long-chain polymer of a N-acetylglucosamine

Chitin[1] is a semitransparent material that is the main component of the exoskeletons of arthropods, such as crustaceans (e.g. crab, lobster and shrimp) and insects (e.g. ants, beetles and butterflies), of the cell walls of fungi, the radula of molluscs and the beaks of cephalopods (e.g. squid, and octopuses). Chitin has also proven useful for several medical and industrial purposes.

The entire exterior of a grasshopper is chitin.
A butterfly's head and chest are covered with plates of hard chitin, while the abdomen is covered with soft chitin. The wings also are a chitinous membrane.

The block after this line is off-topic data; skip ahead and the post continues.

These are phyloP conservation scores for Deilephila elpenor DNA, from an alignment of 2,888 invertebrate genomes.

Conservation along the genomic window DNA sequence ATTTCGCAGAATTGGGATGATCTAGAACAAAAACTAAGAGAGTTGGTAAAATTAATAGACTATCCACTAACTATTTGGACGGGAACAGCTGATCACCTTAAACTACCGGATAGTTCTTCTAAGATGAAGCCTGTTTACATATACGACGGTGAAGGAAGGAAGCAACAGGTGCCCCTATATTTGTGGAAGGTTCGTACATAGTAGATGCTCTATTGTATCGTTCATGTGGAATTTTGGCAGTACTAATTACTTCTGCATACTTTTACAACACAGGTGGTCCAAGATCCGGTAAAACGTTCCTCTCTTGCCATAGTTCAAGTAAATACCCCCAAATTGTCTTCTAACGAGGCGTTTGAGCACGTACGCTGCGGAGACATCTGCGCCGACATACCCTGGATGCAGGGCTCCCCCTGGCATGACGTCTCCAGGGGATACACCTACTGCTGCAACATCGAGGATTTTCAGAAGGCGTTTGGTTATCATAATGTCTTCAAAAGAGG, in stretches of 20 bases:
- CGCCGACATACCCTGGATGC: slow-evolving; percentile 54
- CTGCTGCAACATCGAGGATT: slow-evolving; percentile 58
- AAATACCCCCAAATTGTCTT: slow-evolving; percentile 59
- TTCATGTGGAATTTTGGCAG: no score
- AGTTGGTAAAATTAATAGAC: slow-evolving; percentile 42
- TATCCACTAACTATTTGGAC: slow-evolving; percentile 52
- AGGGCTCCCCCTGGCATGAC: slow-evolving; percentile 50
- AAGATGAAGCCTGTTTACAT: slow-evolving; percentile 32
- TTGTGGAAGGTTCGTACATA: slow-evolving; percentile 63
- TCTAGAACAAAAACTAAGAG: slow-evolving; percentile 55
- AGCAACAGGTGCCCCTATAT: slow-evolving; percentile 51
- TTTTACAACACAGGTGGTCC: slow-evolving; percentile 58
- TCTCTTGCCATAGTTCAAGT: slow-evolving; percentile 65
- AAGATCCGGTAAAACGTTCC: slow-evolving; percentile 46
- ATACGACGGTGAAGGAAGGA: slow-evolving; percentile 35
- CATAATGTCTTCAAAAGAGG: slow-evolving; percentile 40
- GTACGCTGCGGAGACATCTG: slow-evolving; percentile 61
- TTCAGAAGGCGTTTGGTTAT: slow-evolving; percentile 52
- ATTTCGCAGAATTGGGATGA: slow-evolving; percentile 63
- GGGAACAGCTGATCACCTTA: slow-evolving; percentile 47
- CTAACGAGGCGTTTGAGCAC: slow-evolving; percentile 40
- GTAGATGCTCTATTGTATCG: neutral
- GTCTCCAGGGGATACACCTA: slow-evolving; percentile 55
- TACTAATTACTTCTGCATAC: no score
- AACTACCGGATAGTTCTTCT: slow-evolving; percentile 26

References change

  1. (C8H13O5N)n (IPA: [ˈkaɪtn̩]) is a long-chain polymeric polysaccharide of beta-glucose that forms a hard, semitransparent material found throughout the natural world.

Other websites change